The problem is, Facebook did such a good job at mimicking Snapchat that its copies of Snap’s features now enjoy far larger user bases than Snap itself. Now, the disappearing messaging app maker sits at a critical crossroads where it’s considering the unthinkable: a total redesign of its app to make it more friendly for non-teenagers to use.
In doing so, Snap risks alienating its core young user base. But it’s a necessary gamble because of how sluggish Snap’s user growth is right now.
And as Recode reports, CEO Evan Spiegel must change his ways quickly to adopt to investor expectations:
Snapchat suddenly has a product problem. Its core app doesn’t appeal to as many people as Wall Street would like. And because Spiegel pushed Snap to go public so early in its existence, Wall Street isn’t something he can simply ignore.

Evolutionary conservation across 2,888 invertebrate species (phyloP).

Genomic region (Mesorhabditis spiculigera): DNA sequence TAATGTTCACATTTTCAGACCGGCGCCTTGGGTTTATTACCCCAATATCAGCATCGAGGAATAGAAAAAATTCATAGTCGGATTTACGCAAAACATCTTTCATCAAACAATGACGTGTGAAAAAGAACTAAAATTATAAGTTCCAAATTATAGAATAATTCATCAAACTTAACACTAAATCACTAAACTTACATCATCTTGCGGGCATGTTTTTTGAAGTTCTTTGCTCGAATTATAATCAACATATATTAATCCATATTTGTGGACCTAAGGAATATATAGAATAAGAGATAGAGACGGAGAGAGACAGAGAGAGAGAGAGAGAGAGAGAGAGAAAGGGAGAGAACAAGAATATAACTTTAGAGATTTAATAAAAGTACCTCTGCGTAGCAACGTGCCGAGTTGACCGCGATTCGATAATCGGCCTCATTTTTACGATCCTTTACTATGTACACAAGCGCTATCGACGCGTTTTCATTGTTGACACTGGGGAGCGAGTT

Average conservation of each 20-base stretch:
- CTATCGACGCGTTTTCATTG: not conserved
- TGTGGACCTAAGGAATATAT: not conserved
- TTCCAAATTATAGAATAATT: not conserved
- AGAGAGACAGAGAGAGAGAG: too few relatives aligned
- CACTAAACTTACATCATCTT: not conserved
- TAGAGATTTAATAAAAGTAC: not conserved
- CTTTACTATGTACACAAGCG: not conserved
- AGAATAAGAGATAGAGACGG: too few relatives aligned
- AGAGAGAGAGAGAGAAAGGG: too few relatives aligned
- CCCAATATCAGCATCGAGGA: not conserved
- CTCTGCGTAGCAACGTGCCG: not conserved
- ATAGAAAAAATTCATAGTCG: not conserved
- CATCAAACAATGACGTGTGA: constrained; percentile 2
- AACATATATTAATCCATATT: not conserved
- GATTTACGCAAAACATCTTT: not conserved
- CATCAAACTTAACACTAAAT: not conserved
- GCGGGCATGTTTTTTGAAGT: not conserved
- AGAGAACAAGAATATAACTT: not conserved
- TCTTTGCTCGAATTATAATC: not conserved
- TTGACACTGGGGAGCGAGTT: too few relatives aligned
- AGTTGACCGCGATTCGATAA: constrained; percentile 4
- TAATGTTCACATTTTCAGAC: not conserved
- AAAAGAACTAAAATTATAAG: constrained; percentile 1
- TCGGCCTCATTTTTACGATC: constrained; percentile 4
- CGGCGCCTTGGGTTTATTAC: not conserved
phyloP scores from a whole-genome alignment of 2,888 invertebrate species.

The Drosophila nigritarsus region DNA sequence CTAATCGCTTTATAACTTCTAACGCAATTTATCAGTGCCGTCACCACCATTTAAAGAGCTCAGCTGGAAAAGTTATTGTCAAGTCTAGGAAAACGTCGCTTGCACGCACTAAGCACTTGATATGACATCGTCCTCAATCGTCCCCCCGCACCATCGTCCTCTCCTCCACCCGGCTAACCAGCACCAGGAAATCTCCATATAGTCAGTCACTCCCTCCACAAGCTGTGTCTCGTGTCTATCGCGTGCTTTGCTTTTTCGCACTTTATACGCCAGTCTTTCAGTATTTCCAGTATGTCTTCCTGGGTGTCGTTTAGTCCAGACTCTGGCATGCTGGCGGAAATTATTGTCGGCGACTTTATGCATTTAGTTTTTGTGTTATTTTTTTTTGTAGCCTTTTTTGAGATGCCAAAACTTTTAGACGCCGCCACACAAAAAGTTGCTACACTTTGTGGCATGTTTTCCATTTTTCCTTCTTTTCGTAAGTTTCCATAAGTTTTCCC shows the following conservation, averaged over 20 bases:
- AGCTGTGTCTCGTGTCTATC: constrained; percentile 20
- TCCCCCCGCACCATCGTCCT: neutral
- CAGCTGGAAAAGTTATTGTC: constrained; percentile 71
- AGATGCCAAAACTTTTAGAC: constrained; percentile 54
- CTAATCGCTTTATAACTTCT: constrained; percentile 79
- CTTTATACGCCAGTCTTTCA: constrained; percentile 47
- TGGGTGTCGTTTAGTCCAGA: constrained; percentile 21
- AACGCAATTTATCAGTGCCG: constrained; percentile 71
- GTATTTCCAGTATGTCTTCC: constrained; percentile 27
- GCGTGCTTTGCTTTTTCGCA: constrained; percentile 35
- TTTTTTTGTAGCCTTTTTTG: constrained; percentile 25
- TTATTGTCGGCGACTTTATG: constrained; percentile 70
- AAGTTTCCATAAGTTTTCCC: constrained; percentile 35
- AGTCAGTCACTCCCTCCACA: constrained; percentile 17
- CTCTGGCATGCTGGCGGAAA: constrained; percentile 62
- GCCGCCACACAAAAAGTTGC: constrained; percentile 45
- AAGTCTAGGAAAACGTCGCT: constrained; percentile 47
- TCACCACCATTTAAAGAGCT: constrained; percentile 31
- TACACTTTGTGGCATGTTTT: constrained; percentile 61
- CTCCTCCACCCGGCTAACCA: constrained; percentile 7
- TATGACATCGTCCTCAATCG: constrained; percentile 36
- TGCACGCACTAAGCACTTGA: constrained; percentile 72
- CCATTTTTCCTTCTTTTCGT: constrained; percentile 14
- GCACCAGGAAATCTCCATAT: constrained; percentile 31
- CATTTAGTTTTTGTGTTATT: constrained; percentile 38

This is now a personal challenge for Spiegel, who is not just CEO at Snap, but has the final say on almost all decisions, especially product ones. He chose to narrow Snap’s focus, which seemed smart at the time. Now he has the tricky problem of changing his thinking — and Snapchat’s user experience — on the fly to make it more friendly to new users without alienating his old ones.
Whether the redesign will work or not remains to be seen. The beauty of Snap is its lack of overt navigation, and the draw for tech-savvy teenagers is that most adults simply don’t know how to use it.
The future of the company likely hangs in the balance. Stay tuned.
Snap Inc shares rose $0.09 (+0.72%) in premarket trading Thursday. Year-to-date, SNAP has declined -49.10%, versus a 16.36% rise in the benchmark S&P 500 index during the same period.
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